PADDOCK LAKE — Bow fishing, as opposed to an environmental fish kill, is behind the recent culling of hundreds of carp in Paddock Lake, administrator Tim Popanda said Thursday.
Flooding in July led to a rush of runoff into the lake, which, in turn, reduced oxygen levels, Popanda said.
“The carp are the most affected by it,” Popanda said. “When oxygen levels are low, carp come to the surface and it looks like the water is boiling.”
This can lead to a natural fish kill, and some carp perished as a result. However, Popanda said examination of recently found dead carp revealed the majority had holes caused by bow-fishing arrows.
“This is legal,” Popanda said, adding the anglers who cull the invasive species from the lake are actually helping improve the ecosystem.
According to information from the state Department of Natural Resources, an abundance of carp in a lake can lead to reduced water quality and an increase in algae blooms, which diminish the amount of light needed for native vegetation to survive.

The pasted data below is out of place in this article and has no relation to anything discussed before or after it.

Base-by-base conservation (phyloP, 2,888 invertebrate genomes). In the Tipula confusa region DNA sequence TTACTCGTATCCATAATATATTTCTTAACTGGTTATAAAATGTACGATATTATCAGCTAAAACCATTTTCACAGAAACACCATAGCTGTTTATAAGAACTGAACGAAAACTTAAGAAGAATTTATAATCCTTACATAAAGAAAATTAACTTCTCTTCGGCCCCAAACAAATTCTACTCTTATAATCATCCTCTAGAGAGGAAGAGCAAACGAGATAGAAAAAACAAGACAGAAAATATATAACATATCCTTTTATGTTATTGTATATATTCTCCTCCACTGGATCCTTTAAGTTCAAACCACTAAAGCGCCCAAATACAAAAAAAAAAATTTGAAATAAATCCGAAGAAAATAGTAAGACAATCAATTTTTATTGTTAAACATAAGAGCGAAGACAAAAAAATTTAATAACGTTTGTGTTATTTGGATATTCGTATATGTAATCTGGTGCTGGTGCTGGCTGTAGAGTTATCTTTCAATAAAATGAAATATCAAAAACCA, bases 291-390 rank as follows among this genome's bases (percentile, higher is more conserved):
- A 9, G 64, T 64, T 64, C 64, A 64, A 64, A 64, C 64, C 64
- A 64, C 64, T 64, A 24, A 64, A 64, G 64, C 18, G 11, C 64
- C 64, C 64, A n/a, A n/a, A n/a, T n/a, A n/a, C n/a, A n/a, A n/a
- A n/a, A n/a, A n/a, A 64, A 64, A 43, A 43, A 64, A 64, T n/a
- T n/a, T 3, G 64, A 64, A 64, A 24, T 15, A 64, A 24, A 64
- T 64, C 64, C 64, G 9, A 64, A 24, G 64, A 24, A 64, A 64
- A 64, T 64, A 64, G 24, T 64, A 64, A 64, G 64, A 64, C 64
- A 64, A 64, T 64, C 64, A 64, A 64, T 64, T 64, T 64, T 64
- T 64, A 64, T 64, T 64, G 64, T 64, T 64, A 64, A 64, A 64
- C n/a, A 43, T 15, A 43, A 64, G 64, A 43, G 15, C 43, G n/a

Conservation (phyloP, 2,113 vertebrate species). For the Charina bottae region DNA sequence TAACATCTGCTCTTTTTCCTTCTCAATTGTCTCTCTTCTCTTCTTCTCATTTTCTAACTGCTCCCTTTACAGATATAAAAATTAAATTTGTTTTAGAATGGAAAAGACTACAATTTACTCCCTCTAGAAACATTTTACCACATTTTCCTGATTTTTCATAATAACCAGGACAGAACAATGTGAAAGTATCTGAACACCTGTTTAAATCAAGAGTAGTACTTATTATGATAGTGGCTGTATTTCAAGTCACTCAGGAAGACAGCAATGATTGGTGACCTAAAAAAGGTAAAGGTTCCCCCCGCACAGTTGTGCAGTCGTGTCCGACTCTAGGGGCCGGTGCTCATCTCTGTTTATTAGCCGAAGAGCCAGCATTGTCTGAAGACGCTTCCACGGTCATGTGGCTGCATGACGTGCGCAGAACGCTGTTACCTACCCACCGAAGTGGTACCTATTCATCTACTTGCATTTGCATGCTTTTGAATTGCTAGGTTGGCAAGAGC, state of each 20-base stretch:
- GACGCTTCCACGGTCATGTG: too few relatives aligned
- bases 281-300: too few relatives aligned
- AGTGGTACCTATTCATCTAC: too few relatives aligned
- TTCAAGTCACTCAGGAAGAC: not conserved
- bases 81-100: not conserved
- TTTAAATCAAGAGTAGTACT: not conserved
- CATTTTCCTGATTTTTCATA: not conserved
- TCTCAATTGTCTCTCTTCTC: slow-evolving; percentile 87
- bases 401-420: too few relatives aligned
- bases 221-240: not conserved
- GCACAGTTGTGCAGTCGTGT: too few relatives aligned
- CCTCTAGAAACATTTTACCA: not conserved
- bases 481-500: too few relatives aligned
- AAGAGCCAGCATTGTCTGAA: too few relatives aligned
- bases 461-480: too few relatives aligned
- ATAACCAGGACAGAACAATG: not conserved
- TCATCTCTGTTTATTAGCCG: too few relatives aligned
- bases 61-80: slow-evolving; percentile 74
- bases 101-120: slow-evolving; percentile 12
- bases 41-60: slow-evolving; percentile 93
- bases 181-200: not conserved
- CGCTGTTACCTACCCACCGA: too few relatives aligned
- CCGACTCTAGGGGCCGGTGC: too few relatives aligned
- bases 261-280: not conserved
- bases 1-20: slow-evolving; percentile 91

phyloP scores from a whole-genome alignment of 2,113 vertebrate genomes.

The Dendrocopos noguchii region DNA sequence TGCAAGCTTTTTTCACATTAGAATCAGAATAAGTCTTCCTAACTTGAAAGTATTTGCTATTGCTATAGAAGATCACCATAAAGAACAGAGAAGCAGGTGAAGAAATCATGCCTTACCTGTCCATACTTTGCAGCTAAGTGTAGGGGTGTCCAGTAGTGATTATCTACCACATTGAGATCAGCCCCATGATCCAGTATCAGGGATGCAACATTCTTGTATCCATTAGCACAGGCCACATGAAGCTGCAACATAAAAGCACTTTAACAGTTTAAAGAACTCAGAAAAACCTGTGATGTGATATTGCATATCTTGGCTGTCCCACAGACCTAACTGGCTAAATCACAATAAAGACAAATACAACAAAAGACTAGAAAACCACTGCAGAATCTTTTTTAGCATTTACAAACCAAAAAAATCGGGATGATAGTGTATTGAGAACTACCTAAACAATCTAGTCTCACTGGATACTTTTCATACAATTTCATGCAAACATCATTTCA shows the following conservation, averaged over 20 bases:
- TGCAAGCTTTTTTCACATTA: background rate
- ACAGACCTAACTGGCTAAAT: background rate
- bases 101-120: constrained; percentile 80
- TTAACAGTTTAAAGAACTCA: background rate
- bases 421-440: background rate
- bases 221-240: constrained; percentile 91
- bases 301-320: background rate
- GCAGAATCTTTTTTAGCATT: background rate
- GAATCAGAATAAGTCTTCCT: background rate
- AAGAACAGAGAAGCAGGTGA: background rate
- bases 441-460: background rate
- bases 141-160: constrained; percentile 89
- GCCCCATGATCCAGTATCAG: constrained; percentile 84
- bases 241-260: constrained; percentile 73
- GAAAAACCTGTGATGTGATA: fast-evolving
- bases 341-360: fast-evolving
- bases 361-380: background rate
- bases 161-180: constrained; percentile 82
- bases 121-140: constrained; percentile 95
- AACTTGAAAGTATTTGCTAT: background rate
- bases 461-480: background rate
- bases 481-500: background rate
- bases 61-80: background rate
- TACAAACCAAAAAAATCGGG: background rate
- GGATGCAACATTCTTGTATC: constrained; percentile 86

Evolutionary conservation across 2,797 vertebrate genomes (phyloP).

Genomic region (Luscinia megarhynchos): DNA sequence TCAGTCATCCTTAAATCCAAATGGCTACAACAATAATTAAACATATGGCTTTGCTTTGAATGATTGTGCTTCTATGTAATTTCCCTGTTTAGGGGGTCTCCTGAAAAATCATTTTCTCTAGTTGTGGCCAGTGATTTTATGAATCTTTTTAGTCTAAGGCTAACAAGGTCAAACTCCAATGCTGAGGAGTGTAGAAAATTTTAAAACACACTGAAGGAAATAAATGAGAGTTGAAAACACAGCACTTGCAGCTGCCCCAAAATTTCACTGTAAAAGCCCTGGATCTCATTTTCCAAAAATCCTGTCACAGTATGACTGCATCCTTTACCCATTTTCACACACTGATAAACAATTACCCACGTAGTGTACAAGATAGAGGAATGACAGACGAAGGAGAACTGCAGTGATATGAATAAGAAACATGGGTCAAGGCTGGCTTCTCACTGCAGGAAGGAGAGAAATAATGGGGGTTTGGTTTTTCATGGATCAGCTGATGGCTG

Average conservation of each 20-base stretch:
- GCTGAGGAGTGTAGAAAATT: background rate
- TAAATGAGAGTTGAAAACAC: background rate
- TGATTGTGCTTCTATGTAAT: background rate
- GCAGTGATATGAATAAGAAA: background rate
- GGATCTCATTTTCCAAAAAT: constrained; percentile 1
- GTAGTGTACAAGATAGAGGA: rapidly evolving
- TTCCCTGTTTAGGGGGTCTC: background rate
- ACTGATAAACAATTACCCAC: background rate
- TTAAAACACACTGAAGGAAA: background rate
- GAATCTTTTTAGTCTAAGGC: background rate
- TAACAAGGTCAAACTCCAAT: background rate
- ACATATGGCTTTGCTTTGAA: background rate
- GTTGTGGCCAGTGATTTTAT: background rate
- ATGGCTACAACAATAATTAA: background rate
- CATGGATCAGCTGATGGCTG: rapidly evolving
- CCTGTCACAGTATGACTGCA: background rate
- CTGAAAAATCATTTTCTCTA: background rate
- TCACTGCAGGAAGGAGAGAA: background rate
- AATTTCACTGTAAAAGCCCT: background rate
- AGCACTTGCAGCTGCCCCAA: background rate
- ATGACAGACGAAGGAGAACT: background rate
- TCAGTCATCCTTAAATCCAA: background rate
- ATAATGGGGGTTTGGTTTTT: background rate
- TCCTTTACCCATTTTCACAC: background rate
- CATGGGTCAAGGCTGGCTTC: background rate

Popanda said the dead carp started to show up in the shallows of the lake the last week of July. Several residents called with concerns.
“We have been picking them up with the weed harvester,” Popanda said. “We have retrieved well over 100 dead carp and disposed of them.”
Luke Roffler, a senior fisheries biologist for the DNR, also surveyed the lake in response to public concern. He saw only a handful of dead fish of multiple species. Multiple healthy panfish were also observed.
“Long story short, there were probably some fish killed by the recent floods and the resultant dissolved oxygen crash we saw in many waters,” Roffler wrote in an email in response to the concern. “Add in the carp shooting issue, and, I see no reason for system-wide concern at this point.”
Popanda is urging bow fishermen to remove and dispose of carp they kill. He said they just left the carp on the lakeshore near the weed harvester.